The wealth management industry would be “better and cleaner” if it banned deferred sales charges, according to a veteran advisor.
Bruce Loeppky, of Portfolio Strategies Corporation, has been in the industry for more than 20 years and began his career selling DSCs because that was the only option at the firm he worked. But he soon came to the conclusion they did “nothing for the client”, transitioned to front-end fees and has not sold DSCs for years.
The Surrey, British Colombia-based advisor thought the tide was turning a few years ago after Investors Group eliminated the fee structure. But that momentum has stalled, despite regulators proposing a ban, with Ontario Premier Doug Ford pushing back strongly against the CSA.
Loeppky said DSCs are too open to abuse from advisors drawn to the “big hit” on a sale, something he believes smacks of hypocrisy when many preach that they have the best interests of the client at heart.
He told WP: “For them, getting a small trailer fee doesn’t turn their crank much, but getting $4,000 in one shot does. The problem is with the client - it does nothing for them.
“Sometime clients say ‘I don’t need that money’, but then somebody gets cancer, you lose jobs or various other things that happen in one’s life, and then all of a sudden you are pulling out this money. Say the market is down 15-20% and then you are also paying 6% for every dollar you pull out, that makes it a pretty costly hit.”
He added that for the industry to truly change it needs one of the big players like Fidelity or MacKenzie to come on board and eliminate them, but Loeppky believes that because there are a number of advisors still wielded to them, firms don’t want to leave 10% of business on the table.
“For a few guys who live and die by them, they have some kind of attitude that they deserve them,” he said. “If those guys heard that Fidelity, for example, wasn’t offering the DSC option any more, they would just move to MacKenzie or AGF or some other company.”
The CSA’s proposal, which includes banning DSCs, including low-loading options, and limiting the use of trailing commissions, is still out for consultation. In submissions, many investors criticized regulators for continuing to allow DSCs and questioned why a consultation was even needed.
For Loeppky, the biggest issue is the way it opens the door for abuse in the form of churning: selling a fund on a DSC, moving it front end and then flipping it back on an ongoing basis so they are continually getting commission; or waiting the six or seven years, moving it front end and then switching it to a ‘better performing’ provider and flipping it back to DCS in the process.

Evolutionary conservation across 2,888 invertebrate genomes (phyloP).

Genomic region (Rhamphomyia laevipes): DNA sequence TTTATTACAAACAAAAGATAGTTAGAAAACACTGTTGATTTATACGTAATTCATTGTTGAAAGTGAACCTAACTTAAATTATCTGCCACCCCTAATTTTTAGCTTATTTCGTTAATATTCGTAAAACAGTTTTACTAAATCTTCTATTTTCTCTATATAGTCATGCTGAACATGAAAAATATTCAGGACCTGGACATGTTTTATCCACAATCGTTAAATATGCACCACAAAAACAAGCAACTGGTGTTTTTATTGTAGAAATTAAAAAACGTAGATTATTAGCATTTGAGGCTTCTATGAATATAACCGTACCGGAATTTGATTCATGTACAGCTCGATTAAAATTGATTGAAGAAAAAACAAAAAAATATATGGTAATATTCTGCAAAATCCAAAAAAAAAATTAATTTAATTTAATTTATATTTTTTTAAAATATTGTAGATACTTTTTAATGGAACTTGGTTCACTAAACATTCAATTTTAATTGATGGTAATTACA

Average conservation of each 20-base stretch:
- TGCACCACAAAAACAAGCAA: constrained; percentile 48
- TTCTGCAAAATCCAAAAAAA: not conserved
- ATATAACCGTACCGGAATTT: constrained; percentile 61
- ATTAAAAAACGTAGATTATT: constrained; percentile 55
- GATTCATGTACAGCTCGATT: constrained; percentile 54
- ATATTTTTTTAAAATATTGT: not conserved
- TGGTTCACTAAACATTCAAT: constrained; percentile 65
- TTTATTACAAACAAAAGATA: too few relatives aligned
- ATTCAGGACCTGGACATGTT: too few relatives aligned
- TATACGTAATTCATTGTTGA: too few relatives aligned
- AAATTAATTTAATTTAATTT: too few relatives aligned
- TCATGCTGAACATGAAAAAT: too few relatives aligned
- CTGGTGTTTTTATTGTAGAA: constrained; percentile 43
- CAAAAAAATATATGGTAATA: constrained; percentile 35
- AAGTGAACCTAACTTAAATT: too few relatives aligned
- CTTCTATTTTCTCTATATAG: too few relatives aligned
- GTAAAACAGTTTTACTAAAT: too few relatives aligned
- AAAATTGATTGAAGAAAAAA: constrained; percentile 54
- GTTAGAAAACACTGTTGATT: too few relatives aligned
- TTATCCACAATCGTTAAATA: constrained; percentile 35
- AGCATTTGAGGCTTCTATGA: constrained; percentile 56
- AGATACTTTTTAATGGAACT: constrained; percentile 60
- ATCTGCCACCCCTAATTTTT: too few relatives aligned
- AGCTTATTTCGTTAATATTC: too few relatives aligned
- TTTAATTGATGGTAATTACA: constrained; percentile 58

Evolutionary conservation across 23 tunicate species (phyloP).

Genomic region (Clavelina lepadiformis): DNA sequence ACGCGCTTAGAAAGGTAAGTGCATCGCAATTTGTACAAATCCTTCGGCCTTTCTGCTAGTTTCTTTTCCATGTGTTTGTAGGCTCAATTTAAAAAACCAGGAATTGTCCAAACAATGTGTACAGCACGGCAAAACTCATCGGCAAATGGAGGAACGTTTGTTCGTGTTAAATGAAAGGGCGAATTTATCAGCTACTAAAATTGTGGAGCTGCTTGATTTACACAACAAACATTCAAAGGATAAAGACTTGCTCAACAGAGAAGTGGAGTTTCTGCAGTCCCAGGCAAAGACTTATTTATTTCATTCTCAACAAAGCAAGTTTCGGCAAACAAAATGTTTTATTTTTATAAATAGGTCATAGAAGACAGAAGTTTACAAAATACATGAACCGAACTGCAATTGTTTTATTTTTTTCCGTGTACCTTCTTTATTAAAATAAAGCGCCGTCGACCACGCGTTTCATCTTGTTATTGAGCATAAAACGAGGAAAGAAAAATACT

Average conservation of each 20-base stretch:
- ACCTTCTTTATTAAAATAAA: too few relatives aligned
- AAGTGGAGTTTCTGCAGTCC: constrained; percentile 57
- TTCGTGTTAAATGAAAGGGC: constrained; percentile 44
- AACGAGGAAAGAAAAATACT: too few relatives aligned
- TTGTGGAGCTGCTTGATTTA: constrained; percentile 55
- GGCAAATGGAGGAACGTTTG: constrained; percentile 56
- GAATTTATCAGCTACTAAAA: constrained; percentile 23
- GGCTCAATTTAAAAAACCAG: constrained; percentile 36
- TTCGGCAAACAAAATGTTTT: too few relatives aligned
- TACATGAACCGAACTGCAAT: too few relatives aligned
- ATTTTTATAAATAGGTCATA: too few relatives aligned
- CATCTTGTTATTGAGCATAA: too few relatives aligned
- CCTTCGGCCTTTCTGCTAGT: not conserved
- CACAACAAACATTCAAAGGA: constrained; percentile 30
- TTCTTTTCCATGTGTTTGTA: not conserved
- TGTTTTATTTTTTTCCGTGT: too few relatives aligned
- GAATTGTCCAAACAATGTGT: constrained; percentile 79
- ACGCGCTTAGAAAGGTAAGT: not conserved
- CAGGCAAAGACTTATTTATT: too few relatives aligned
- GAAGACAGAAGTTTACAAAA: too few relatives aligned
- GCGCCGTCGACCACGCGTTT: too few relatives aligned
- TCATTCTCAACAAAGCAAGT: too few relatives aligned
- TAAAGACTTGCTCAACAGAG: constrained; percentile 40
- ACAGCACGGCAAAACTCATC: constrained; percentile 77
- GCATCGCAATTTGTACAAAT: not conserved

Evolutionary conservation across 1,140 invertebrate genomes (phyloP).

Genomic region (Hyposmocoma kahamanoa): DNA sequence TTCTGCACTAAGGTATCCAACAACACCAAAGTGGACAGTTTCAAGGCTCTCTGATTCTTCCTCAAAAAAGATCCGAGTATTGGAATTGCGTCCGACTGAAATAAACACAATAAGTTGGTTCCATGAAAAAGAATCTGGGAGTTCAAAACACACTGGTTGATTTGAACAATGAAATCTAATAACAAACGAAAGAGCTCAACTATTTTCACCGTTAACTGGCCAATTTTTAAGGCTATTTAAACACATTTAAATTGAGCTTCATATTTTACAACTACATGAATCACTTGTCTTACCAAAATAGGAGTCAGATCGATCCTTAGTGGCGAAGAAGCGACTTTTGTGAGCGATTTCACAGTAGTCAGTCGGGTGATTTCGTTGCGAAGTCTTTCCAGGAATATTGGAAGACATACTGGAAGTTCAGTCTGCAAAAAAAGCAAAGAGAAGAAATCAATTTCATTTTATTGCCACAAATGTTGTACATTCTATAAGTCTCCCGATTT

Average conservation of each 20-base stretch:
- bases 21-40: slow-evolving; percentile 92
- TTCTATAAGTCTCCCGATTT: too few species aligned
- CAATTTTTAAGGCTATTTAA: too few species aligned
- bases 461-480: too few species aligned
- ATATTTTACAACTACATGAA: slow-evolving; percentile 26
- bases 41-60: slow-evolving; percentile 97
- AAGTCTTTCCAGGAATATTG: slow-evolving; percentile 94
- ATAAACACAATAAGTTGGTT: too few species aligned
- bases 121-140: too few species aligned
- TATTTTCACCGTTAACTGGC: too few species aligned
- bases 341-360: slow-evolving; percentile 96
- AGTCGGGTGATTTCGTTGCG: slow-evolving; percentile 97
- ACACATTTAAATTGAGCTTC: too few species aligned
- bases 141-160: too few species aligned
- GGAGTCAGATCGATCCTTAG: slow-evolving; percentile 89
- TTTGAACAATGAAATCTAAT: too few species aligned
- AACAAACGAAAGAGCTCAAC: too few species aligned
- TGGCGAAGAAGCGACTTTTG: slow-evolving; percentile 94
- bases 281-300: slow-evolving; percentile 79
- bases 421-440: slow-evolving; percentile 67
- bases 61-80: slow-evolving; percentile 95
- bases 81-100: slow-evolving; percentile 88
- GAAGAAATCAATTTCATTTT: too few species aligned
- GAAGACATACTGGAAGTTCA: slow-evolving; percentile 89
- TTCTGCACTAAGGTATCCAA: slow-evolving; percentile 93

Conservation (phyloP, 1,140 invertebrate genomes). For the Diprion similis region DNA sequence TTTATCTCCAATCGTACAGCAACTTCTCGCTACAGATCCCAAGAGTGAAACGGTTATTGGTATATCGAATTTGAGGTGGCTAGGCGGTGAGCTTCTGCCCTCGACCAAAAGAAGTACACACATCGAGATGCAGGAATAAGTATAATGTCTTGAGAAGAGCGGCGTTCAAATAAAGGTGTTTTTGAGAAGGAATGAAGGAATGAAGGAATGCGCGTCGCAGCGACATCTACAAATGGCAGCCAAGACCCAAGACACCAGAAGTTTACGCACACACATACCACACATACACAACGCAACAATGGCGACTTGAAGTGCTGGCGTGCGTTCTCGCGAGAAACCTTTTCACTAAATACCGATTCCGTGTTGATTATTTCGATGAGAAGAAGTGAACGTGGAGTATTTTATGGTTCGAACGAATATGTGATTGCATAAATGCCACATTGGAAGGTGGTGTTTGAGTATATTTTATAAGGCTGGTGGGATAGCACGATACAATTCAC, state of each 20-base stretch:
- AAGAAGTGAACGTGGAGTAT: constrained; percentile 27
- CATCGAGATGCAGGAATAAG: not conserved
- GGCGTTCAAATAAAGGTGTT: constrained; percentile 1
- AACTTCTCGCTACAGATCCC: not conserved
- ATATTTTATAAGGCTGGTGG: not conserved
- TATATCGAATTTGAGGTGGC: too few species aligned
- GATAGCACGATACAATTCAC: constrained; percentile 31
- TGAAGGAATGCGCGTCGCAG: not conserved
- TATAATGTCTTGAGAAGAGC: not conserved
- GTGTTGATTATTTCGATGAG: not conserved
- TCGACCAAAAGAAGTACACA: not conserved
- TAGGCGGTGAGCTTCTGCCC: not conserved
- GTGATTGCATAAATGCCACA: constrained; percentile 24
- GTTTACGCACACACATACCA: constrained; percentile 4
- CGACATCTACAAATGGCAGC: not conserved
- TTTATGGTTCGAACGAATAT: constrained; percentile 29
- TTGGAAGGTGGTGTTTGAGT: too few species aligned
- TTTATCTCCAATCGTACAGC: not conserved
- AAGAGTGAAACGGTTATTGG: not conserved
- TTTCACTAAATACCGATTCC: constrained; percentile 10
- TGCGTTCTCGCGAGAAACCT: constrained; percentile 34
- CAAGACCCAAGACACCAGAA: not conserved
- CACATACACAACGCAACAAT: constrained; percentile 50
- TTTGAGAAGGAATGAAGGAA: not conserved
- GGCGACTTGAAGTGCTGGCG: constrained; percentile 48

Even when an advisor offers up a DSC alongside the option for the investor to pay an upfront fee for his or her services, many clients shy away from losing a few grand in one fell swoop because retirement may be many years in the future.
Loeppky, who admits he is "small fry" with a business of about $15 million, insisted the cases of abuse come down to greed and people taking advantage of investor ignorance.
He said: “I bump into some guys who are stuck on DCS who say ‘why should I sell it if I don’t get paid? I don’t work for free’.
“But say the client bought $100,000 and you did some preparation work for them, deciding what to invest and doing the transfer paperwork, as soon as the client invests the money, even if it’s front end 0%, you are going to make around $1,000 a year on that - 1% minus the little bit you are paying the company you are working with.
“You are getting paid $100 a month, so you visit the client twice a year; you’re still getting $300-400 each time you visit the client.”
Crucially, the client is free; free to move from the advisor if you don’t give them good service and free for the advisor to move funds elsewhere if a company’s fund suddenly become less attractive.
The only reason for DSCs, according to Loeppky, would be for advisors just starting out. He said: “Some guys might need to stay in the business. I could say you can use DCS for five years after you get licenced but not after that. But there is still abuse with the churning.”
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